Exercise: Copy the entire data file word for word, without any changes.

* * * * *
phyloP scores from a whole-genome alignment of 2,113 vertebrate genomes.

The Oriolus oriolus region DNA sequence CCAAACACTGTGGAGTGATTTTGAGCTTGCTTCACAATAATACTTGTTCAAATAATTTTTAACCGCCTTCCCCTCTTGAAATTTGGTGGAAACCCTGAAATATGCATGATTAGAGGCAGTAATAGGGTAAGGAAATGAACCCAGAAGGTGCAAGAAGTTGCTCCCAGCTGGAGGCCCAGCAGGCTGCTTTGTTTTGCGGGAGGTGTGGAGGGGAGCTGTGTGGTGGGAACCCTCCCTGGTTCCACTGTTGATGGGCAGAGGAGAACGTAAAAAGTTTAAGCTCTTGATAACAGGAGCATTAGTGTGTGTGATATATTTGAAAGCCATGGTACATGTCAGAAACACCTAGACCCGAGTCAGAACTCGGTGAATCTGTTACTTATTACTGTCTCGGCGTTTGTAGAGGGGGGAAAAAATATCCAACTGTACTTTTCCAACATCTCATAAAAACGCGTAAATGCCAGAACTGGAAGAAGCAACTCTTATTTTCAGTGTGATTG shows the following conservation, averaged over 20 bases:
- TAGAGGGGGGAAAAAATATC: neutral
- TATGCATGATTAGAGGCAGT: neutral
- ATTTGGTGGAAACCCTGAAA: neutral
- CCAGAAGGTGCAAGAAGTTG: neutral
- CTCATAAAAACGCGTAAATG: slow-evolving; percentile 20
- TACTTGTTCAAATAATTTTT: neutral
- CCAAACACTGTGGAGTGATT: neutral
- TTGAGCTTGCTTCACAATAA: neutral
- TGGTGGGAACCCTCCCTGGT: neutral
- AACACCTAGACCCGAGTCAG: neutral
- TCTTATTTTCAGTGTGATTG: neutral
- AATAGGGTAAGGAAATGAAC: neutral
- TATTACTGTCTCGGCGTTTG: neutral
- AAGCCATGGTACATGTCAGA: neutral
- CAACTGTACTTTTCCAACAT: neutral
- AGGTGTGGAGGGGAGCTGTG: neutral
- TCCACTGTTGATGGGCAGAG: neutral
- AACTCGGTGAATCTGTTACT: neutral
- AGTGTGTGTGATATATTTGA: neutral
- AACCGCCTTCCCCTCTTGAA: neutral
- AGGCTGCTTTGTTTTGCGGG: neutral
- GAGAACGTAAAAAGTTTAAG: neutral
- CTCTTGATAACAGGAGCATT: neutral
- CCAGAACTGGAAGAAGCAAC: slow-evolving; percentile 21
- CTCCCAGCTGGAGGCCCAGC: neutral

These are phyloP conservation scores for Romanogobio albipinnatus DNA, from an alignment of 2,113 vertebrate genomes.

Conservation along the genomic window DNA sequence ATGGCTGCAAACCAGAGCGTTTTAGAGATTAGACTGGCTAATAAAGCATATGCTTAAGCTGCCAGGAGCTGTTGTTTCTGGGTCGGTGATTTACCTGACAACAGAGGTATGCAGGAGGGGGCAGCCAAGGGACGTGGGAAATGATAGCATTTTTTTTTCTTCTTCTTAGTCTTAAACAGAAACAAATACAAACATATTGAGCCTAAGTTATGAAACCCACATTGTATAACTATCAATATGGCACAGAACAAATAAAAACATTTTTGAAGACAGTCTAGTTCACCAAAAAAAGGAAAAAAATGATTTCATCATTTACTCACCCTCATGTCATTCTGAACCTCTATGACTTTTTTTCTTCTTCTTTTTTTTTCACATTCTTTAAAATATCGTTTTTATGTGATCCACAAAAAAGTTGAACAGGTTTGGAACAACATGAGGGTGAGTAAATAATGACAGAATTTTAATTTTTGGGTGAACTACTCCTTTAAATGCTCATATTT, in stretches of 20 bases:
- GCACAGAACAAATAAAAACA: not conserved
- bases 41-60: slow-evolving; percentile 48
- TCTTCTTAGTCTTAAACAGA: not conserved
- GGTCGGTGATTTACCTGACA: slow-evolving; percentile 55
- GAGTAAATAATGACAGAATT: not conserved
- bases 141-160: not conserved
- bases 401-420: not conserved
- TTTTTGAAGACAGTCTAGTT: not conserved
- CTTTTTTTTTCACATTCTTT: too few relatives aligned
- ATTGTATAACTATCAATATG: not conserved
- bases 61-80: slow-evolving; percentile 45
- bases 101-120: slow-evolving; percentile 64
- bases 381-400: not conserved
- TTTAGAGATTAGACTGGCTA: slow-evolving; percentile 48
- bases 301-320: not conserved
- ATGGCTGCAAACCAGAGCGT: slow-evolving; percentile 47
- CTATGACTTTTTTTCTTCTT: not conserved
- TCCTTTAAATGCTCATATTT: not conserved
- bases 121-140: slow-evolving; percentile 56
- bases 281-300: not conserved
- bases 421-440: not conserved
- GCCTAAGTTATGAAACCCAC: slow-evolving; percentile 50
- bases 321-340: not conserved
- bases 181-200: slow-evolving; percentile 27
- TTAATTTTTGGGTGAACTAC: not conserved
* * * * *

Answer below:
phyloP scores from a whole-genome alignment of 2,113 vertebrate genomes.

The Oriolus oriolus region DNA sequence CCAAACACTGTGGAGTGATTTTGAGCTTGCTTCACAATAATACTTGTTCAAATAATTTTTAACCGCCTTCCCCTCTTGAAATTTGGTGGAAACCCTGAAATATGCATGATTAGAGGCAGTAATAGGGTAAGGAAATGAACCCAGAAGGTGCAAGAAGTTGCTCCCAGCTGGAGGCCCAGCAGGCTGCTTTGTTTTGCGGGAGGTGTGGAGGGGAGCTGTGTGGTGGGAACCCTCCCTGGTTCCACTGTTGATGGGCAGAGGAGAACGTAAAAAGTTTAAGCTCTTGATAACAGGAGCATTAGTGTGTGTGATATATTTGAAAGCCATGGTACATGTCAGAAACACCTAGACCCGAGTCAGAACTCGGTGAATCTGTTACTTATTACTGTCTCGGCGTTTGTAGAGGGGGGAAAAAATATCCAACTGTACTTTTCCAACATCTCATAAAAACGCGTAAATGCCAGAACTGGAAGAAGCAACTCTTATTTTCAGTGTGATTG shows the following conservation, averaged over 20 bases:
- TAGAGGGGGGAAAAAATATC: neutral
- TATGCATGATTAGAGGCAGT: neutral
- ATTTGGTGGAAACCCTGAAA: neutral
- CCAGAAGGTGCAAGAAGTTG: neutral
- CTCATAAAAACGCGTAAATG: slow-evolving; percentile 20
- TACTTGTTCAAATAATTTTT: neutral
- CCAAACACTGTGGAGTGATT: neutral
- TTGAGCTTGCTTCACAATAA: neutral
- TGGTGGGAACCCTCCCTGGT: neutral
- AACACCTAGACCCGAGTCAG: neutral
- TCTTATTTTCAGTGTGATTG: neutral
- AATAGGGTAAGGAAATGAAC: neutral
- TATTACTGTCTCGGCGTTTG: neutral
- AAGCCATGGTACATGTCAGA: neutral
- CAACTGTACTTTTCCAACAT: neutral
- AGGTGTGGAGGGGAGCTGTG: neutral
- TCCACTGTTGATGGGCAGAG: neutral
- AACTCGGTGAATCTGTTACT: neutral
- AGTGTGTGTGATATATTTGA: neutral
- AACCGCCTTCCCCTCTTGAA: neutral
- AGGCTGCTTTGTTTTGCGGG: neutral
- GAGAACGTAAAAAGTTTAAG: neutral
- CTCTTGATAACAGGAGCATT: neutral
- CCAGAACTGGAAGAAGCAAC: slow-evolving; percentile 21
- CTCCCAGCTGGAGGCCCAGC: neutral

These are phyloP conservation scores for Romanogobio albipinnatus DNA, from an alignment of 2,113 vertebrate genomes.

Conservation along the genomic window DNA sequence ATGGCTGCAAACCAGAGCGTTTTAGAGATTAGACTGGCTAATAAAGCATATGCTTAAGCTGCCAGGAGCTGTTGTTTCTGGGTCGGTGATTTACCTGACAACAGAGGTATGCAGGAGGGGGCAGCCAAGGGACGTGGGAAATGATAGCATTTTTTTTTCTTCTTCTTAGTCTTAAACAGAAACAAATACAAACATATTGAGCCTAAGTTATGAAACCCACATTGTATAACTATCAATATGGCACAGAACAAATAAAAACATTTTTGAAGACAGTCTAGTTCACCAAAAAAAGGAAAAAAATGATTTCATCATTTACTCACCCTCATGTCATTCTGAACCTCTATGACTTTTTTTCTTCTTCTTTTTTTTTCACATTCTTTAAAATATCGTTTTTATGTGATCCACAAAAAAGTTGAACAGGTTTGGAACAACATGAGGGTGAGTAAATAATGACAGAATTTTAATTTTTGGGTGAACTACTCCTTTAAATGCTCATATTT, in stretches of 20 bases:
- GCACAGAACAAATAAAAACA: not conserved
- bases 41-60: slow-evolving; percentile 48
- TCTTCTTAGTCTTAAACAGA: not conserved
- GGTCGGTGATTTACCTGACA: slow-evolving; percentile 55
- GAGTAAATAATGACAGAATT: not conserved
- bases 141-160: not conserved
- bases 401-420: not conserved
- TTTTTGAAGACAGTCTAGTT: not conserved
- CTTTTTTTTTCACATTCTTT: too few relatives aligned
- ATTGTATAACTATCAATATG: not conserved
- bases 61-80: slow-evolving; percentile 45
- bases 101-120: slow-evolving; percentile 64
- bases 381-400: not conserved
- TTTAGAGATTAGACTGGCTA: slow-evolving; percentile 48
- bases 301-320: not conserved
- ATGGCTGCAAACCAGAGCGT: slow-evolving; percentile 47
- CTATGACTTTTTTTCTTCTT: not conserved
- TCCTTTAAATGCTCATATTT: not conserved
- bases 121-140: slow-evolving; percentile 56
- bases 281-300: not conserved
- bases 421-440: not conserved
- GCCTAAGTTATGAAACCCAC: slow-evolving; percentile 50
- bases 321-340: not conserved
- bases 181-200: slow-evolving; percentile 27
- TTAATTTTTGGGTGAACTAC: not conserved